I've done a tofu Wellington so anything is possible although I'll never do a tofu Wellington again. Nothing to do with the Wellington part just not really fond of tofu - LOL 

 

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3 hours ago, ckreef said:

 

I think with pork you would want to use either a tenderloin or if you used a chunk of loin cook it a bit during the Sear phase. With a chunk of loin my concern would be getting it done to a proper internal temp without burning the puff pastry. 

 

 

That's the challenge with the chateaubriand also.  The chateau and a pork loin are roughly the same diameter in most cases so I think it would work out.  I know the pork is a little more dense than the chateau but I still think it would work out closely.  Based on my results with this cook, I could have stayed on the grill at least another 30 minutes without burning out that puff pastry.

 

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  • 8 months later...

Saw @shuley anniversary cook and that she referenced this recipe.

 

I'm going to have to try this at some point.  

 

I'm lacking knowledge of what puff pastry is or where to acquire it.   I wonder if the refrigerated pie dough would work ?

 

A pork tenderloin version would be interesting, too.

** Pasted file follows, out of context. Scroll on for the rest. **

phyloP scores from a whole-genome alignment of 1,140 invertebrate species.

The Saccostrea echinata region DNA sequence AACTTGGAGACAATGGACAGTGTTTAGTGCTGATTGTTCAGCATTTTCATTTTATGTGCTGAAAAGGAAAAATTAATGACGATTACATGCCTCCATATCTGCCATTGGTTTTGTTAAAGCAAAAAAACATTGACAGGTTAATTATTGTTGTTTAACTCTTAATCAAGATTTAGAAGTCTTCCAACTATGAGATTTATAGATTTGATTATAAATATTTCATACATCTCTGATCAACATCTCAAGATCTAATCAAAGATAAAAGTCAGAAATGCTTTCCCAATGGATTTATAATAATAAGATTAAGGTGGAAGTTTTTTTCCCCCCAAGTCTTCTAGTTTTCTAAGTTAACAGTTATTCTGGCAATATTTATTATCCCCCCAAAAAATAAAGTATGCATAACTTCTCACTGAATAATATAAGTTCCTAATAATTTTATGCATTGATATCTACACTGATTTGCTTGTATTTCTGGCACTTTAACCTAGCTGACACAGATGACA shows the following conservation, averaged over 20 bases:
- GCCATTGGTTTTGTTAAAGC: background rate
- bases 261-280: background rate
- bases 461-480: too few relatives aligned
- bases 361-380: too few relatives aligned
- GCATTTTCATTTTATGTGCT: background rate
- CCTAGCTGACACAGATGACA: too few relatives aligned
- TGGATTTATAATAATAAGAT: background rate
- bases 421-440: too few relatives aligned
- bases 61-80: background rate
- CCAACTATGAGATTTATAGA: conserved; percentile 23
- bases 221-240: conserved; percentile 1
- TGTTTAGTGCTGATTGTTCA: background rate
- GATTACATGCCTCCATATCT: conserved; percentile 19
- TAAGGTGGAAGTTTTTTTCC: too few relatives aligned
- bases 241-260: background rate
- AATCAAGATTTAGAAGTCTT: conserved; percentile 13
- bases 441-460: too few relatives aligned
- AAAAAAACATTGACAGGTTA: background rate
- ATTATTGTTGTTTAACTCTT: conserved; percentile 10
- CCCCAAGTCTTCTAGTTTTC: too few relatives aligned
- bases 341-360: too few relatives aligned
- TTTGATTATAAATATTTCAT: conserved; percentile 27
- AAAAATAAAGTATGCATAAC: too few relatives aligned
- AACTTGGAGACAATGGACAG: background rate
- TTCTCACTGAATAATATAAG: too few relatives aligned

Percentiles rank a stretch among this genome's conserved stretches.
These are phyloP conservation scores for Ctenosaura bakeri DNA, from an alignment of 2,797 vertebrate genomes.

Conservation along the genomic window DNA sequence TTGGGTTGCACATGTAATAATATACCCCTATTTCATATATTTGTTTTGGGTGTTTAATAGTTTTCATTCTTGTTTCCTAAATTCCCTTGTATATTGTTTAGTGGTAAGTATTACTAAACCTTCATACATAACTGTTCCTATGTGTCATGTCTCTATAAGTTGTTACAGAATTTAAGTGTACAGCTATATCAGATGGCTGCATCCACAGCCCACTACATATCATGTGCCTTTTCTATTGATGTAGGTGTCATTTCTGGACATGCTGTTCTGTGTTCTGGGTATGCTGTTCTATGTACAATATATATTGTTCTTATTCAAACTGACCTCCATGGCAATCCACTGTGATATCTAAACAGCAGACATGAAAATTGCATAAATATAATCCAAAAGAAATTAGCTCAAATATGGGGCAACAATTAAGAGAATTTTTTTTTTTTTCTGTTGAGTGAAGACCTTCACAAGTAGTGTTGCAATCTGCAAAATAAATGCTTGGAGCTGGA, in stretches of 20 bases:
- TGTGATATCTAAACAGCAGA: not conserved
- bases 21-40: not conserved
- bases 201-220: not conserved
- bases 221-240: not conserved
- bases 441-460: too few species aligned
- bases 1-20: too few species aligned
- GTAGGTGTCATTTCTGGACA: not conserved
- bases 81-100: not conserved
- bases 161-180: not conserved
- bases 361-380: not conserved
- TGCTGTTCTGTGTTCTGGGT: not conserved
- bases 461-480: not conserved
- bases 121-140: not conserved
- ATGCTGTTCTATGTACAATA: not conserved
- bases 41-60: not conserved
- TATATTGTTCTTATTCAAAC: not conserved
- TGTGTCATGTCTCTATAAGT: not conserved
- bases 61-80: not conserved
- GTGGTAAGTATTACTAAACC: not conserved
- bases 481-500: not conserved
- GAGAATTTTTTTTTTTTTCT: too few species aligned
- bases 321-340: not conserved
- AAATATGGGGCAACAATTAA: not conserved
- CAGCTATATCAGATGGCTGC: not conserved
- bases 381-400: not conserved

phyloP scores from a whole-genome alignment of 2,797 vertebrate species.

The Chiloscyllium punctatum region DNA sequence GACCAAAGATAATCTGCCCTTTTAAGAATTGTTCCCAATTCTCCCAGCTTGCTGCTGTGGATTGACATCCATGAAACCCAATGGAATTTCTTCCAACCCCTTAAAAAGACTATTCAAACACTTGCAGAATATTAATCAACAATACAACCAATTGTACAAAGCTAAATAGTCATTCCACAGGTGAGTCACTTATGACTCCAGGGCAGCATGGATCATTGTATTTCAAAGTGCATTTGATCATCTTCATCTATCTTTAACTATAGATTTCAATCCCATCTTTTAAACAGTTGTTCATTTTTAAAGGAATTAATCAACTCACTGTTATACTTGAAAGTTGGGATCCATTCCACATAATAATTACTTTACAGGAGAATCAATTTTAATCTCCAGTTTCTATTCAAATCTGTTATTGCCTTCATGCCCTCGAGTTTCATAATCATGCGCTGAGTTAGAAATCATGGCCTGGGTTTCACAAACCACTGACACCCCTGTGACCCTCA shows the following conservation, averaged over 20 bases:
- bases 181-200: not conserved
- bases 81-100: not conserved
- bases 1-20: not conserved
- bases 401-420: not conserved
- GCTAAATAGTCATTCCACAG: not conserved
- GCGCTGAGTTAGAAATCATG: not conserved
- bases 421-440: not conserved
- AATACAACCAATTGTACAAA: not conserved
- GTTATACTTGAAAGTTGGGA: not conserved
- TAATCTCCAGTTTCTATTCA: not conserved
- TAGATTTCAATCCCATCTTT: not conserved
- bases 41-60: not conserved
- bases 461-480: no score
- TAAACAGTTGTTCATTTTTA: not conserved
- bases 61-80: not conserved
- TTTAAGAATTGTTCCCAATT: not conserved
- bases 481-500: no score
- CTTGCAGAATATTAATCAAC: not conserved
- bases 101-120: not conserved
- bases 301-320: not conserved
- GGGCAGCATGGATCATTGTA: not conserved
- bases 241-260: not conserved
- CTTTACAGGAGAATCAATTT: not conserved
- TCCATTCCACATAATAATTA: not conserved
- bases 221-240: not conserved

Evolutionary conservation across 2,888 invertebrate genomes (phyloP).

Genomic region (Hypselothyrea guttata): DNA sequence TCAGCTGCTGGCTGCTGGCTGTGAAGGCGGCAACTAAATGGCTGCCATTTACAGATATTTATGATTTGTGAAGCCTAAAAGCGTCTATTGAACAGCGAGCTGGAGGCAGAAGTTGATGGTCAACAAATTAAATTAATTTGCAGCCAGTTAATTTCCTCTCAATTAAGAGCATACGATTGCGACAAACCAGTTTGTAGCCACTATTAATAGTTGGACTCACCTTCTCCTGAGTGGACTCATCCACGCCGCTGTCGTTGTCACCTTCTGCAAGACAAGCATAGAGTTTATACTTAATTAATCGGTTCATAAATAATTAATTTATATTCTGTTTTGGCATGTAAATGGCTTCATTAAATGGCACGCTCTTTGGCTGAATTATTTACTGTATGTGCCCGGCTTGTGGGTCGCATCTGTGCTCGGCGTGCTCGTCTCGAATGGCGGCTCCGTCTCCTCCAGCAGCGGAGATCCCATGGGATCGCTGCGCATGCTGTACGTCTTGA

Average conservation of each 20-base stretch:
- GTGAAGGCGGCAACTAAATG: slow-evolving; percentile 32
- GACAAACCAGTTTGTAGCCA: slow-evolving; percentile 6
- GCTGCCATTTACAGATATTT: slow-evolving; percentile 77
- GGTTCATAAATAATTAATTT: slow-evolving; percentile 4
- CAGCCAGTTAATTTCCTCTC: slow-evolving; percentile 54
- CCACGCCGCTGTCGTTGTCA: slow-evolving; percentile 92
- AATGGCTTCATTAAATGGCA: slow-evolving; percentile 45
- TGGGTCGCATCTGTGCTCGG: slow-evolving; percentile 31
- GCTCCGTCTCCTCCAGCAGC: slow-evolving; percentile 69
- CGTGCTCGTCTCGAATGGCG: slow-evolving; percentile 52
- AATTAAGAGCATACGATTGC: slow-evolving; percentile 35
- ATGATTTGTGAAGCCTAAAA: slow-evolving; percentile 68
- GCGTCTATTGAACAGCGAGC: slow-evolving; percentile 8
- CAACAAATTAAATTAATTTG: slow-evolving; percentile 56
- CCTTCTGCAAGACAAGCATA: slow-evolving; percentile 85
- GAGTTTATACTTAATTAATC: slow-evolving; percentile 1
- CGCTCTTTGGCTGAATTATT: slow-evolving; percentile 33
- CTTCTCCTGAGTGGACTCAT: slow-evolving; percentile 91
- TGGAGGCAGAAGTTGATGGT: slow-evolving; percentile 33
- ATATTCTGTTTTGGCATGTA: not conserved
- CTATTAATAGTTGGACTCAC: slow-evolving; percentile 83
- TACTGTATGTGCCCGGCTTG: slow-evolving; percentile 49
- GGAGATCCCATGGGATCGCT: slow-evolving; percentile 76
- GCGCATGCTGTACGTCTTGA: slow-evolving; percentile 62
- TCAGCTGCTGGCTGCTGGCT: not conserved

Awesome video recipe, as normal, John.   You really nailed that one !!!

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6 hours ago, Dub said:

I'm lacking knowledge of what puff pastry is or where to acquire it.   I wonder if the refrigerated pie dough would work ?

 

The Puff is definitely different than Pie pastry. If you don't make it yourself, you will usually find it frozen next to Pie Crusts in the store.  It's typically in a 2x2x16" box and will have two pieces.  If you can find a larger piece it works better for Beef Wellington, but if needed you can pinch two pieces together.  You want to keep it frozen until the last possible moment before you use it. It should be cold, as cold as possible but not frozen. 

 

This is my go to Christmas dinner and while picky to do properly, the results are always worth it.

IMG_2015.JPG

IMG_2013.JPG

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On 8/17/2017 at 4:39 PM, Dub said:

I'm lacking knowledge of what puff pastry is or where to acquire it.   I wonder if the refrigerated pie dough would work ?

 

A pork tenderloin version would be interesting, too.

 

Definitely need to use Puff Pastry not pie dough. Two very different things. I've wrapped Pork Tenderloin in it before. Even did a tofu Wellington for our chopped challenge last year (Yea won't be doing that again - I had to beg and plead with the GA BBQ Association to not take my BBQ card - LOL) 

 

Anyway almost all grocery stores carry it in the frozen food section. You keep it frozen until about 30 minutes before use. If it gets to warm the micro thin layers start sticking together. 

 

DubPP.thumb.jpg.985f203ef99dee57e91c60bceeb8a83c.jpg